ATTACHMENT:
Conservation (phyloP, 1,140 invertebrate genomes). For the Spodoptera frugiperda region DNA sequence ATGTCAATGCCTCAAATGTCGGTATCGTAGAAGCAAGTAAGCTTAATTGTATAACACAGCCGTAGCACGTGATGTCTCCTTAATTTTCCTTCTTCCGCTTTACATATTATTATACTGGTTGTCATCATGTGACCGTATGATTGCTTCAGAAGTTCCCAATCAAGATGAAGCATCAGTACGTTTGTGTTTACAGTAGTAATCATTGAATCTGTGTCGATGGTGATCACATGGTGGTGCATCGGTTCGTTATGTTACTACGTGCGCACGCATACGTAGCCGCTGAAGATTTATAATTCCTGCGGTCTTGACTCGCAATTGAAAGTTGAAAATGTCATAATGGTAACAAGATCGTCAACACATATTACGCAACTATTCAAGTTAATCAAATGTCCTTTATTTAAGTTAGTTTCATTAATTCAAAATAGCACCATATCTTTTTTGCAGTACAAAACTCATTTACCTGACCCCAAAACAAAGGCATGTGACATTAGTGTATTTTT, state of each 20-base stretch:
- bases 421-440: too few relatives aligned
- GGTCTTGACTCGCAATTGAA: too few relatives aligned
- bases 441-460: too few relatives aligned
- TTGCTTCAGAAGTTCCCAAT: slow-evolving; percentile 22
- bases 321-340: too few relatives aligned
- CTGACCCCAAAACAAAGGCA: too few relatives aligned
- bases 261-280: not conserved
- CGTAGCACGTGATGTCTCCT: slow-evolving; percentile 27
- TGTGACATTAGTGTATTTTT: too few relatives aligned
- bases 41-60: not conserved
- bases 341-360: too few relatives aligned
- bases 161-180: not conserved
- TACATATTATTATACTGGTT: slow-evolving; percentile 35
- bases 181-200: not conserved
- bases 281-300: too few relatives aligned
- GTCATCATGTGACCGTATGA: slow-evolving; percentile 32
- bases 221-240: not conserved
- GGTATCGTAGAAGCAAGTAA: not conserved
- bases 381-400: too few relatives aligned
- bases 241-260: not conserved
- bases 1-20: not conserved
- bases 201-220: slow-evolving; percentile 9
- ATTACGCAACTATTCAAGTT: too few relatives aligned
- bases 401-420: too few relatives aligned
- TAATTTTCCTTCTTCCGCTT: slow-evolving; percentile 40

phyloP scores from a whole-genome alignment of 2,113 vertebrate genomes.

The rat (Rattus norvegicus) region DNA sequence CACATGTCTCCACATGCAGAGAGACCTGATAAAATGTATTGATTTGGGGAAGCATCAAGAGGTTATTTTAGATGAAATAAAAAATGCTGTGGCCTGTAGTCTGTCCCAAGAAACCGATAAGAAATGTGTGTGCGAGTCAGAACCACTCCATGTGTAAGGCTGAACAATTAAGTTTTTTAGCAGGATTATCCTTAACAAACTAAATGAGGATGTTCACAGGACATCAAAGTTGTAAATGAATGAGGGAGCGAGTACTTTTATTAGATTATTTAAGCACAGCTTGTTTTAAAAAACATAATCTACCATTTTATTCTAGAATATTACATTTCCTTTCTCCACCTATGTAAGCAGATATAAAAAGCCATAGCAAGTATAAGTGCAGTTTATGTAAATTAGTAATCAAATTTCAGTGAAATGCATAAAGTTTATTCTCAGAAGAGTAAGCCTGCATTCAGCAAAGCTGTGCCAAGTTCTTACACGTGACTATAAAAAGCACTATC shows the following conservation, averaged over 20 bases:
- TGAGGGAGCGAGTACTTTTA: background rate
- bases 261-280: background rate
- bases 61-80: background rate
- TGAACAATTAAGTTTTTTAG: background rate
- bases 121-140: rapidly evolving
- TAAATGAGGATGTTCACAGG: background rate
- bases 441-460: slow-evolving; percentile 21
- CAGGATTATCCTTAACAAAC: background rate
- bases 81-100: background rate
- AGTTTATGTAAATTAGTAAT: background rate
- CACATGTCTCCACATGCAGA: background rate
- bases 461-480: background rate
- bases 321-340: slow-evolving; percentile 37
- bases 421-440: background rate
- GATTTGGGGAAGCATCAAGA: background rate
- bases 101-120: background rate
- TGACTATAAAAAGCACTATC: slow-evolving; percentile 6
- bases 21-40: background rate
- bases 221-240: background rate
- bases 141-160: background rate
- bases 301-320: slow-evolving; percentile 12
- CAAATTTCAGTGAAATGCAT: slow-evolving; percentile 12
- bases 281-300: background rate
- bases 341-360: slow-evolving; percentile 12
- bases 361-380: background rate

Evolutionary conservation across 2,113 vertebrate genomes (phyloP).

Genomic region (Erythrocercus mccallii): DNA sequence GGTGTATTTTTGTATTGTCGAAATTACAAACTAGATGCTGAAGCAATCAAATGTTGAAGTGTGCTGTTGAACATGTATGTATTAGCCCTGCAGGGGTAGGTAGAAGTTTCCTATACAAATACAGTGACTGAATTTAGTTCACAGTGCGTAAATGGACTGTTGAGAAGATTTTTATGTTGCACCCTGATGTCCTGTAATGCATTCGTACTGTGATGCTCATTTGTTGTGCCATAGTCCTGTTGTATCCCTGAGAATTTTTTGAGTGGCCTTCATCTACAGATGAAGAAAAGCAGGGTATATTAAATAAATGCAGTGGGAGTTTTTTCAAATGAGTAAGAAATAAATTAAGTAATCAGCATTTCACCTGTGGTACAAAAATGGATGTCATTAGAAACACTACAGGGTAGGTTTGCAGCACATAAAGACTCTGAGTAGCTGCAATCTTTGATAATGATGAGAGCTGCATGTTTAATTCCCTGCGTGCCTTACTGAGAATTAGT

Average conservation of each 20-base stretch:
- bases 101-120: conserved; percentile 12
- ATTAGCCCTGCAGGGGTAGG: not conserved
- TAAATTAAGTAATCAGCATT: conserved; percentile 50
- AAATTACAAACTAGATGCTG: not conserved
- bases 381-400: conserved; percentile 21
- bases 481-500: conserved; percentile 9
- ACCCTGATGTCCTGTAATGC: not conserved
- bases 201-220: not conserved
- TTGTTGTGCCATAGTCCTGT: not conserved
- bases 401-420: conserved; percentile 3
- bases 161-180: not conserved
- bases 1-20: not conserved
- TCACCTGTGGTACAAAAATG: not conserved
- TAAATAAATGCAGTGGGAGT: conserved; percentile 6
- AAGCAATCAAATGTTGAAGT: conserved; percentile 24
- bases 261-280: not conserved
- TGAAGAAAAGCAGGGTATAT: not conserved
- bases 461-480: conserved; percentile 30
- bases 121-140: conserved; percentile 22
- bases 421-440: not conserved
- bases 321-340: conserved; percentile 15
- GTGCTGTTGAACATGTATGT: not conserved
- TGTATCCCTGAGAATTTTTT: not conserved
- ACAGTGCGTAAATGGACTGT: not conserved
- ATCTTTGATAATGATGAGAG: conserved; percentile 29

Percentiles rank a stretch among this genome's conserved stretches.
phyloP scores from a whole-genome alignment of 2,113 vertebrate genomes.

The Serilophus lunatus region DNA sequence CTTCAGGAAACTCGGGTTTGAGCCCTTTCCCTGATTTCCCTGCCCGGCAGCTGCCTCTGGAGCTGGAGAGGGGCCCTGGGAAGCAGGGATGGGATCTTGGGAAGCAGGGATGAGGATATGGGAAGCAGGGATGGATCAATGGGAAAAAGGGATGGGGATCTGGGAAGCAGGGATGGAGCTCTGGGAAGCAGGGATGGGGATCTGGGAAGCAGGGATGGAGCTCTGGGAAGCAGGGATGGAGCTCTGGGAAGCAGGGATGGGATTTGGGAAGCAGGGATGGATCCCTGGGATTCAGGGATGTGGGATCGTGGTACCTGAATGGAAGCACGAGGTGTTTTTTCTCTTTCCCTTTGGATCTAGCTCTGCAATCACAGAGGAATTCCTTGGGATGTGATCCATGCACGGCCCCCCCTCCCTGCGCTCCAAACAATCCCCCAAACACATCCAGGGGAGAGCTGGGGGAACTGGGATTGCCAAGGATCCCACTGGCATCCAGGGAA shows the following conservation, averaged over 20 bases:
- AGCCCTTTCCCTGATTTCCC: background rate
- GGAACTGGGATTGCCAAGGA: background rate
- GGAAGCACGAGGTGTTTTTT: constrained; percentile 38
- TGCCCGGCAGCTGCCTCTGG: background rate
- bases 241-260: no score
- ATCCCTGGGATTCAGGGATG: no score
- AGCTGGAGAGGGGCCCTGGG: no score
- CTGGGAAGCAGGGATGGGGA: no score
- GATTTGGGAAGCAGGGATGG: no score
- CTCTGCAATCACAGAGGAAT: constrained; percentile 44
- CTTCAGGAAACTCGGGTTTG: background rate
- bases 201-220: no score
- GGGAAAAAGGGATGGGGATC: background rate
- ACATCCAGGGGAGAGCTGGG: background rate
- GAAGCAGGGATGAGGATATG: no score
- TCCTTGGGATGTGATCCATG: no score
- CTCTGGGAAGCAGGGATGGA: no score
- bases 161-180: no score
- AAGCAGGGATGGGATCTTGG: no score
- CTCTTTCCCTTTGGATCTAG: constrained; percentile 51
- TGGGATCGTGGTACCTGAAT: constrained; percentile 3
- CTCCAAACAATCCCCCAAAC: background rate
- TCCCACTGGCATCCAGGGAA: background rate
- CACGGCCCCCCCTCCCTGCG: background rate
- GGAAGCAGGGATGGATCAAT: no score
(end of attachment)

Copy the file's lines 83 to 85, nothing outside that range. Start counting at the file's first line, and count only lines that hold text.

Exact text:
phyloP scores from a whole-genome alignment of 2,113 vertebrate genomes.

The Serilophus lunatus region DNA sequence CTTCAGGAAACTCGGGTTTGAGCCCTTTCCCTGATTTCCCTGCCCGGCAGCTGCCTCTGGAGCTGGAGAGGGGCCCTGGGAAGCAGGGATGGGATCTTGGGAAGCAGGGATGAGGATATGGGAAGCAGGGATGGATCAATGGGAAAAAGGGATGGGGATCTGGGAAGCAGGGATGGAGCTCTGGGAAGCAGGGATGGGGATCTGGGAAGCAGGGATGGAGCTCTGGGAAGCAGGGATGGAGCTCTGGGAAGCAGGGATGGGATTTGGGAAGCAGGGATGGATCCCTGGGATTCAGGGATGTGGGATCGTGGTACCTGAATGGAAGCACGAGGTGTTTTTTCTCTTTCCCTTTGGATCTAGCTCTGCAATCACAGAGGAATTCCTTGGGATGTGATCCATGCACGGCCCCCCCTCCCTGCGCTCCAAACAATCCCCCAAACACATCCAGGGGAGAGCTGGGGGAACTGGGATTGCCAAGGATCCCACTGGCATCCAGGGAA shows the following conservation, averaged over 20 bases:
- AGCCCTTTCCCTGATTTCCC: background rate